Welcome to the NatSci news page! Check back often to learn about the latest innovations, discoveries and accomplishments of our faculty, staff, students and alumni.
April 14, 2023
Finding time away from research and teaching can be daunting for graduate students and faculty. Which is why last fall, Amy Ralston, NatSci associate dean of graduate studies, decided to create the Great IDEA Fellowship Program to foster greater inclusivity and promote IDEA efforts in STEM. The program incentivizes mentors and grad students to spend some time away from their research to focus on inclusion, diversity, equity, and accessibility, or IDEA.
April 7, 2023
Twelve exceptional students and alumni from Michigan State University’s College of Natural Science (NatSci) were among 25 MSU recipients named 2023 fellows of the National Science Foundation Graduate Research Fellowship Program (GRFP).
November 7, 2022
If there’s news about amphibians these days, odds are it’s not going to be good. A pathogenic fungus has been decimating populations around the world for about forty years and counting, pushing many species to extinction. That’s why researchers have been stunned to see one genus — Atelopus or harlequin frogs — defying the odds. Now, new research from ecologists at Michigan State University and collaborators in Ecuador is setting the stage for an unprecedented underdog story — or, if you will, an underfrog story.
October 21, 2022
MSU graduate student Julie Butler is the recipient of a highly competitive Department of Energy (DOE) Office of Science Graduate Student Research Program grant. Butler is one of 44 outstanding graduate students from across the nation representing 36 states in the program selected to conduct research at 12 DOE national laboratories. Butler will conduct her research on applications of machine learning to coupled cluster studies of infinite fermionic matter at Oak Ridge National Laboratory in Tennessee.
August 25, 2022
MSU ecologists in Elise Zipkin's Qualitative Ecology lab in the College of Natural Science have developed a mathematical framework that could help monitor and preserve biodiversity without breaking the bank. This framework or model takes low-cost data about relatively abundant species in a community and uses it to generate valuable insights on their harder-to-find neighbors. The journal Conservation Biology published the research as an Early View article on Aug. 25
July 28, 2022
Michigan State University researchers have found that the Zika virus can halt an embryo’s development in the earliest stages of pregnancy, signaling that the risks posed by the virus are greater than previously appreciated. The team from MSU also hopes its work, which was performed with mouse models, will inspire more studies examining how other diseases, such as cytomegalovirus — the leading infectious cause of birth defects — affect early pregnancy. Their findings were recently published in the journal Development.
July 12, 2022
While studying for his Ph.D. at Michigan State University and working in Elise Zipkin’s Quantitative Ecology Lab, Alex Wright and his Ph.D. advisors set out to determine the best way to monitor wildlife to understand how biodiversity changes through time and space. A paper with their findings was recently published in Ecological Applications. The results will help conservationists optimize data collection to answer complex biodiversity questions at large scales.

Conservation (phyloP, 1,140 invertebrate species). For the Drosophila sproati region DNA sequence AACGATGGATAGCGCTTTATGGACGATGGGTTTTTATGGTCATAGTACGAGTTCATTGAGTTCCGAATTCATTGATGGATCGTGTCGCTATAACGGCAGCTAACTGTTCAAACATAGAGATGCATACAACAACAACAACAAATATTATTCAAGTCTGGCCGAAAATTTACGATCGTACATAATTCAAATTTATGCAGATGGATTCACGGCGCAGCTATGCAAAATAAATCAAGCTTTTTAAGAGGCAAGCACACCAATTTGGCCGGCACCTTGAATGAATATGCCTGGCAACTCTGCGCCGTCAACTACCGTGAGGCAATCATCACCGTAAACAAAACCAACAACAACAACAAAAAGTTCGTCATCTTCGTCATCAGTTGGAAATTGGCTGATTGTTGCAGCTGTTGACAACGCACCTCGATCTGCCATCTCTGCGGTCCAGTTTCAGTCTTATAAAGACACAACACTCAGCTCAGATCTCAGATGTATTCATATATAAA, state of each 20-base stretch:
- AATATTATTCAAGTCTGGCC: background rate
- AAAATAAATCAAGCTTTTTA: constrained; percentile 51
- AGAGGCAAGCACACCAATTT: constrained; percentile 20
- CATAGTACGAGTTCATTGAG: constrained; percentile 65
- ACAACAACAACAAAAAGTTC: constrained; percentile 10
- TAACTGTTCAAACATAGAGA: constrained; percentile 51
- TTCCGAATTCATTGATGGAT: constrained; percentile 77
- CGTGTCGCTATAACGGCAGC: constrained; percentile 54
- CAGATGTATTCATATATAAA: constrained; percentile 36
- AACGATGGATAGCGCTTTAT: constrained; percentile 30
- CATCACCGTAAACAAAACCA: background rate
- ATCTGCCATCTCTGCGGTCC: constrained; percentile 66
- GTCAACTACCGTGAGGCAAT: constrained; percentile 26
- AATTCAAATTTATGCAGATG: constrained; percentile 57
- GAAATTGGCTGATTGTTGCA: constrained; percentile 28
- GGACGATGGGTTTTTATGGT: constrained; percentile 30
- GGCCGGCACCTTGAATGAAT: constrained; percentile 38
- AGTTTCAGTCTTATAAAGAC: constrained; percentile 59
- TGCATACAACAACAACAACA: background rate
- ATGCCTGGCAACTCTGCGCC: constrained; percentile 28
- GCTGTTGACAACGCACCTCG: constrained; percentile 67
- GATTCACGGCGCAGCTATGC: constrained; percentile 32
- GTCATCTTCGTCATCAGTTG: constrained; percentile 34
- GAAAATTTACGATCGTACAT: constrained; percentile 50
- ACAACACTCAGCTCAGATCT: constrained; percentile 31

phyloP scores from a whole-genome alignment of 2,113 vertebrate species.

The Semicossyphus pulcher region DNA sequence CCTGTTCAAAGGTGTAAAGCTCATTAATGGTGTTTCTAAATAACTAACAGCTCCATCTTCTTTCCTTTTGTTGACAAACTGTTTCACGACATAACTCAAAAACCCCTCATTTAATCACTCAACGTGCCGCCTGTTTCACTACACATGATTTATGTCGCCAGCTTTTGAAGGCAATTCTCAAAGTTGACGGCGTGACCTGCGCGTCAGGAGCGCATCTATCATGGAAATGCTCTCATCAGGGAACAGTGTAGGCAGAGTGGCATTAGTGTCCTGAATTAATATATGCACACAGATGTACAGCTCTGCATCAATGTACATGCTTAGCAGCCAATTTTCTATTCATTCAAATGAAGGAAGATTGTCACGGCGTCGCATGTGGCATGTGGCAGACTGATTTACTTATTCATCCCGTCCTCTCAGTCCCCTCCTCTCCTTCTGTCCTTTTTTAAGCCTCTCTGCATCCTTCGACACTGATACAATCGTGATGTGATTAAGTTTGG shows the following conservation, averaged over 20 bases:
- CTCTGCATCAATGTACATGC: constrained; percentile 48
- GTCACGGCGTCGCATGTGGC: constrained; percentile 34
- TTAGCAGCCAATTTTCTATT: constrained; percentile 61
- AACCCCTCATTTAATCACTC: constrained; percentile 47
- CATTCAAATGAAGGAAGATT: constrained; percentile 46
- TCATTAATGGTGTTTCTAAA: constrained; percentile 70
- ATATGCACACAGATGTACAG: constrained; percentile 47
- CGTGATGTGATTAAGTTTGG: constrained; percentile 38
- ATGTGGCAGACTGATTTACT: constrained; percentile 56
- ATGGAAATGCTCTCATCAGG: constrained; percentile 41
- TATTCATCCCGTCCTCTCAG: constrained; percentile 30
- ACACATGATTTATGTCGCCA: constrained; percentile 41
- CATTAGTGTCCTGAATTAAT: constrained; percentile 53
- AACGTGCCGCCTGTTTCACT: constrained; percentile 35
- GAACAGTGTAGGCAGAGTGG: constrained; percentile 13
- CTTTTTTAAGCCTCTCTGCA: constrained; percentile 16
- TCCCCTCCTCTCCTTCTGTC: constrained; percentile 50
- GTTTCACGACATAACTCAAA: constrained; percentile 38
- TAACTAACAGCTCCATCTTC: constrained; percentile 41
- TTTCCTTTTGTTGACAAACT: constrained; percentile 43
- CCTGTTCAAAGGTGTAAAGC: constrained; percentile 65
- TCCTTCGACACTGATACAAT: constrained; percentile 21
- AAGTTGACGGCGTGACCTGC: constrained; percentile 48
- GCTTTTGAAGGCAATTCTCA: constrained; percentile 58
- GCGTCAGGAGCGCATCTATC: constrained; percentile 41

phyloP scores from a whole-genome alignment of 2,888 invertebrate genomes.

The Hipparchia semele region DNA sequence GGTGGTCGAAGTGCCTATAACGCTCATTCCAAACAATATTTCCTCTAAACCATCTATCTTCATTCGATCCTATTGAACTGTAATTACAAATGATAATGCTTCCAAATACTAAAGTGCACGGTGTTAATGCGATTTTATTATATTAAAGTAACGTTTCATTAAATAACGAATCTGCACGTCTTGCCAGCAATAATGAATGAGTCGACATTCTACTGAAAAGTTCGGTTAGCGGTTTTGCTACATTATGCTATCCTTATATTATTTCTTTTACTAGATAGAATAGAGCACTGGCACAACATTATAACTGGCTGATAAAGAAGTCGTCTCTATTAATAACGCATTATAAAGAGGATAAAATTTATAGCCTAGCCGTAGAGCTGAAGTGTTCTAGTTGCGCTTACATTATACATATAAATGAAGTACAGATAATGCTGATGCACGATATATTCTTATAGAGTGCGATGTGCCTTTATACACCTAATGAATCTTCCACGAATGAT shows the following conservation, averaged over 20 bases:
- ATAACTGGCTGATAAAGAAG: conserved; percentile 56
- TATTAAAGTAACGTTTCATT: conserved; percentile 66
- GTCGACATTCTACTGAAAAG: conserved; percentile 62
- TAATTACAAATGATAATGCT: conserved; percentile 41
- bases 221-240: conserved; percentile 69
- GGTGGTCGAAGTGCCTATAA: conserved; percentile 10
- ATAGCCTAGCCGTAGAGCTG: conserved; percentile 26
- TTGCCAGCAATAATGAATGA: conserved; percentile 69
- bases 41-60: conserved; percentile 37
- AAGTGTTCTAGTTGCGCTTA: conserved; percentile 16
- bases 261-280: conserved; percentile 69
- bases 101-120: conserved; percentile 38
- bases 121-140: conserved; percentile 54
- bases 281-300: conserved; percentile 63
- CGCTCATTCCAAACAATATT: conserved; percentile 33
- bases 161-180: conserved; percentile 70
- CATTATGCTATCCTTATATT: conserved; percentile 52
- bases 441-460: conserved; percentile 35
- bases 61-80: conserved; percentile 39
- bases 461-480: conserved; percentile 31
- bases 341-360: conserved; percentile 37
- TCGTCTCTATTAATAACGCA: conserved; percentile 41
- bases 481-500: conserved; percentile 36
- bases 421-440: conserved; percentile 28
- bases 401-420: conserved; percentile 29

June 6, 2022
MSU graduate student Hannah Christine Berg is the recipient of a highly competitive Department of Energy Office of Science Graduate Student Research Program grant. She is one of 80 outstanding graduate students representing 27 states in the program, each of whom was selected through peer review by external scientific experts. Berg, a Ph.D. student in nuclear astrophysics working at the Facility for Rare Isotope Beams, or FRIB, will conduct her research at the Lawrence Livermore National Laboratory in California.
May 20, 2022
The gut microbiome has made a huge splash in human health with numerous products popping up promising vast benefits to everything from a healthy digestive system to better mood regulation. But humans aren’t the only ones partnering up with viruses, bacteria and fungi. Researchers at Michigan State University are peering into the dazzling world of microbiomes in plants and animals, searching for keys to a healthier world.
May 18, 2022
Michigan State researchers have helped peer inside a nova — a type of astrophysical nuclear explosion — without leaving Earth. These stellar events help forge the universe’s chemical elements, and Spartans helped explore their nature with an intense isotope beam and a custom experimental device with record-setting sensitivity at the National Superconducting Cyclotron Laboratory, or NSCL. The team, led by MSU physics Professor Christopher Wrede, published its work May 3 in the journal Physical Review Letters.
November 30, 2023Detoxifying gold mining
November 27, 2023Getting to the root of visceral pain
November 22, 2023NatSci scientists among the world's most cited researchers